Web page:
Electronic financing system
An on-line system for approving credit applications is described. The system includes a qualification module for determining which bank should receive a particular consumer's credit application. If the bank denies the credit application, the system automatically analyzes the reason for the rejection and attempts to find a suitable product substitute for the consumer that will be approved by the original bank, or another lender.
 1. Field of the Invention
 This invention relates to systems and methods for determining financing options for a consumer. More specifically, this invention relates to systems and methods for electronically determining financing options for purchasing automobiles.
 2. Description of the Related Art
 The Internet has greatly eased the communication process between an automobile dealership and automobile consumers. However, over ninety percent of all automobile purchases are still made by personal visits of consumers to an automobile dealership. Thus, it is still very important for dealerships to provide consumers with many options to assist them in purchasing an automobile. Such options can include purchase financing, leasing and insurance.
 Currently, when a consumer desires to purchase an automobile, they discuss the financing options with specialist at the dealership. The financing specialist inputs the consumer's credit information into a computer, which generates a score based on the consumer's credit history. A consumer with a very good credit history might have a very high score, while a consumer with a poor credit history would have a low score.
 Unfortunately, once the credit score has been generated, the dealership does not have a convenient mechanism for analyzing the best loan or lease for the consumer and the dealership. For example, the dealership might make more money on the sale by financing the loan through a bank that pays a commission to the dealership. Similarly, the dealership may make more profit by leasing the automobile through a vendor that pays a fee to the dealership for every lease agreement. Embodiments of the invention addresses this need for a computerized method of assisting a dealership find the most advantageous financing options for the consumer and the dealership.SUMMARY OF THE INVENTION
 One embodiment of the invention is an electronic vehicle loan approval system that includes: an electronic vehicle loan application, wherein the application permits entry of loan data and first vehicle data from a vehicle dealership; a credit score module comprising computer readable instructions to accept the loan data, process it in accordance with a predetermined credit score formula and provide a credit score for a consumer; a qualification module comprising computer readable instructions to electronically submit said credit score to a plurality of banks and receive a list of banks that approve the loan; and an ordering module comprising computer readable instructions for ordering the list of loans based on their value to the vehicle dealership.
 Another embodiment of the invention is a computerized method of determining the most advantageous loan application for a vehicle dealership. This method includes: determining a credit score of an electronic vehicle loan application for a first vehicle submitted by a vehicle dealership; comparing the credit score with a predetermined bank lending criteria to determine if the loan application meets the lending requirements of one or more banks; submitting the loan application to the one or more banks if the lending criteria has been met; receiving a denial of loan approval from the one or more banks, wherein responsive to said denial, a second vehicle is selected from an inventory of vehicles; resubmitting the loan application for the second vehicle to the one or more banks; and ordering the list of approved loans based on their revenue to the dealership.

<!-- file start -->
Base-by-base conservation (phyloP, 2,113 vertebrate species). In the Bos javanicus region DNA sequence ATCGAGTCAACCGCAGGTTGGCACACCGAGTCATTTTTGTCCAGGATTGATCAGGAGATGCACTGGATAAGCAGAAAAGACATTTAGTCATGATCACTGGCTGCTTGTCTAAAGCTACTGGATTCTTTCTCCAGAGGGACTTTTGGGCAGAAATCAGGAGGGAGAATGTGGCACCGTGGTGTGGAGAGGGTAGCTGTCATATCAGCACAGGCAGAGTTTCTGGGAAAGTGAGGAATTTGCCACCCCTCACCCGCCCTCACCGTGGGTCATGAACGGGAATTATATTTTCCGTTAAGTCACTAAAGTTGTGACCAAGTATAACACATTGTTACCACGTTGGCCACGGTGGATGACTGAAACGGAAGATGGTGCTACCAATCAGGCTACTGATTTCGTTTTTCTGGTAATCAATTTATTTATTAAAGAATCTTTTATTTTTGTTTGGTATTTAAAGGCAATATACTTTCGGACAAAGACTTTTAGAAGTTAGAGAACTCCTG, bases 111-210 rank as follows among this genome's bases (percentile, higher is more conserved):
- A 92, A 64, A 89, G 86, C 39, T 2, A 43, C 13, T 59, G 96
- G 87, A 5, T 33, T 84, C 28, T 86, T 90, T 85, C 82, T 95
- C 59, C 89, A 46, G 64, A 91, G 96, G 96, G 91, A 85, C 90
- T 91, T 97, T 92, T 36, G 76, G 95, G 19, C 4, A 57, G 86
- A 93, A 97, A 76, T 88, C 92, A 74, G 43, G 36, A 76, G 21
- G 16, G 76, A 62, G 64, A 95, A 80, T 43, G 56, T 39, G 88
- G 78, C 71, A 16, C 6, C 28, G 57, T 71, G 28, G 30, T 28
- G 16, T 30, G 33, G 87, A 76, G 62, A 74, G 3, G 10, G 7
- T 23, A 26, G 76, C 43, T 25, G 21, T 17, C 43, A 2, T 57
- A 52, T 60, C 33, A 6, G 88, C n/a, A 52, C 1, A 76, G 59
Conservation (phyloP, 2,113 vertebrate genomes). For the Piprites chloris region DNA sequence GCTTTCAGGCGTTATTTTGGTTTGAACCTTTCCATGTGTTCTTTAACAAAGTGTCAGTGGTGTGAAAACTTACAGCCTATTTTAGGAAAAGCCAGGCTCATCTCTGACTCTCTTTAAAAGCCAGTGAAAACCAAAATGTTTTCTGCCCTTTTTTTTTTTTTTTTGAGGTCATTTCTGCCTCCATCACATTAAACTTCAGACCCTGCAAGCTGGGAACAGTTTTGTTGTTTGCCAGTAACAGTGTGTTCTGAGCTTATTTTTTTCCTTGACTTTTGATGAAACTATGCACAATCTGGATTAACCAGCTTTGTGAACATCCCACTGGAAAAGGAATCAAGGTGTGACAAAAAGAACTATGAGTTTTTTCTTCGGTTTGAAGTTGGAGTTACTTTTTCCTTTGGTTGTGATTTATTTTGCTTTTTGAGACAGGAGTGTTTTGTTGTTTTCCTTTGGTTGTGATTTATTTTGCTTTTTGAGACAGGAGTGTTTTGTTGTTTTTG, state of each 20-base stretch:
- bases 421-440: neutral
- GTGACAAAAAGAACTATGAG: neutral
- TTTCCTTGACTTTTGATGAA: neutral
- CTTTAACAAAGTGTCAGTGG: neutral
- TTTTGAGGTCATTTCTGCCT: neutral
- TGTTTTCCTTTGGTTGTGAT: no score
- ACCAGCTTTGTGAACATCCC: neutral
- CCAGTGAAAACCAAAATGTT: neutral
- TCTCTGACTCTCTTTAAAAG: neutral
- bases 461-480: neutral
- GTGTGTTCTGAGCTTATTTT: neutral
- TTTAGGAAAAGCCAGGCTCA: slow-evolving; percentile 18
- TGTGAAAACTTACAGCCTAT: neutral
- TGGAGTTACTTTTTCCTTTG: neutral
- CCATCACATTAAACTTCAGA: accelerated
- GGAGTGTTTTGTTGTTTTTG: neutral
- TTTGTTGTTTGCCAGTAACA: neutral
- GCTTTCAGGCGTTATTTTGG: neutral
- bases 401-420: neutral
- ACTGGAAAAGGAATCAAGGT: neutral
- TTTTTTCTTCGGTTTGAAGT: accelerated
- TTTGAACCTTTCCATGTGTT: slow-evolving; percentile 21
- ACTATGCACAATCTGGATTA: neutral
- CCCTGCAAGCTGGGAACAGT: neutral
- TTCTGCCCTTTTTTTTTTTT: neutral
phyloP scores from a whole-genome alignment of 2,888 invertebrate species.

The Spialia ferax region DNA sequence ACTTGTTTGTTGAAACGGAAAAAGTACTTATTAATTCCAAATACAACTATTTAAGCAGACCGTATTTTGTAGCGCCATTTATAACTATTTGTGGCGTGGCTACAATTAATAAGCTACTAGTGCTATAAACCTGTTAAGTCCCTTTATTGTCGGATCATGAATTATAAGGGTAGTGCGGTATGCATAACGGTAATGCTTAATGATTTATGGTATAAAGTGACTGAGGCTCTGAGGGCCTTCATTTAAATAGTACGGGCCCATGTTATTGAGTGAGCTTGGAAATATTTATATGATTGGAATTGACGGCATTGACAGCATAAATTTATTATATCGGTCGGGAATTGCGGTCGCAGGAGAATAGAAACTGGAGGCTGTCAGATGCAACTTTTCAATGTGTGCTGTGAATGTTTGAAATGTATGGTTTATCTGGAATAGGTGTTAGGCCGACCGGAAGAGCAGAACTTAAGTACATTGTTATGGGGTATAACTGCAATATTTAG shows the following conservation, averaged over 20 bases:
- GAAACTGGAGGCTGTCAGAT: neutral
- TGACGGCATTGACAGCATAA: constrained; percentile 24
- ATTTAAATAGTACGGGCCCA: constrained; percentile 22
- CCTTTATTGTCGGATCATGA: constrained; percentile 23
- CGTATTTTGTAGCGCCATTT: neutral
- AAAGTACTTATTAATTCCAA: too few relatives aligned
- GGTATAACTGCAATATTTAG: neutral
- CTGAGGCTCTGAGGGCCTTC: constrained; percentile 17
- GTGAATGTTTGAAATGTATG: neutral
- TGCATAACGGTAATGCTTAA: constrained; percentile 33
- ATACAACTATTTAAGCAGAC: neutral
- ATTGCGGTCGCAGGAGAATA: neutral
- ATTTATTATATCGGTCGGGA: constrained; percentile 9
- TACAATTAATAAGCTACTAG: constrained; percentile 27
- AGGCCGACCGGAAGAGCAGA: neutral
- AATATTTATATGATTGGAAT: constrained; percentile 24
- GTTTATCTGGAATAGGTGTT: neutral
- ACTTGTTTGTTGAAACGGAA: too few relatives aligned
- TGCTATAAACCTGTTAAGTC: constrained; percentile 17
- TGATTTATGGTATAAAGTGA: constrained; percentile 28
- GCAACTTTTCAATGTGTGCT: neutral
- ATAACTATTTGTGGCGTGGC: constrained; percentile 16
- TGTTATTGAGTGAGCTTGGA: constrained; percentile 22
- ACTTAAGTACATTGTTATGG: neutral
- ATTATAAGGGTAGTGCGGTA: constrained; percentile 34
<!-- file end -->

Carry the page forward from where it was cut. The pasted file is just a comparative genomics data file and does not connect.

Yet another embodiment of the invention is a system for approving a vehicle loan application that provides: means for determining a credit score of an electronic vehicle loan application for a first vehicle submitted by a vehicle dealership; means for comparing the credit score with a predetermined bank lending criteria to determine if the loan application meets the lending requirements of one or more banks; means for submitting the loan application to the one or more banks if the lending criteria has been met; means for receiving a denial of loan approval from the one or more banks, wherein responsive to said denial, a second vehicle is selected from an inventory of vehicles; means for resubmitting the loan application for the second vehicle to the one or more banks; and means for ordering the list of approved loans based on their revenue to the dealership.BRIEF DESCRIPTION OF THE DRAWINGS
 FIG. 1 is a block diagram of one embodiment of an electronic financing system.
 FIG. 2 is a flow diagram illustrating one embodiment of a process of obtaining financing from a lender.
 FIG. 3 is a flow diagram illustrating one embodiment of the Generate Finance Options process of FIG. 2.
 FIG. 4 is a flow diagram illustrating one embodiment of the Send Credit Applications to Bank process of FIG. 3.
 FIG. 5 is a flow diagram illustrating one embodiment of the Analyze Received Data process of FIG. 3.DETAILED DESCRIPTION DEFINITIONS
 A. Instructions
 Instructions refer to computer-implemented steps for processing information in the financing system. Instructions can be implemented in software, firmware or hardware and include any type of programmed step undertaken by modules of the electronic financing system.
 B. LAN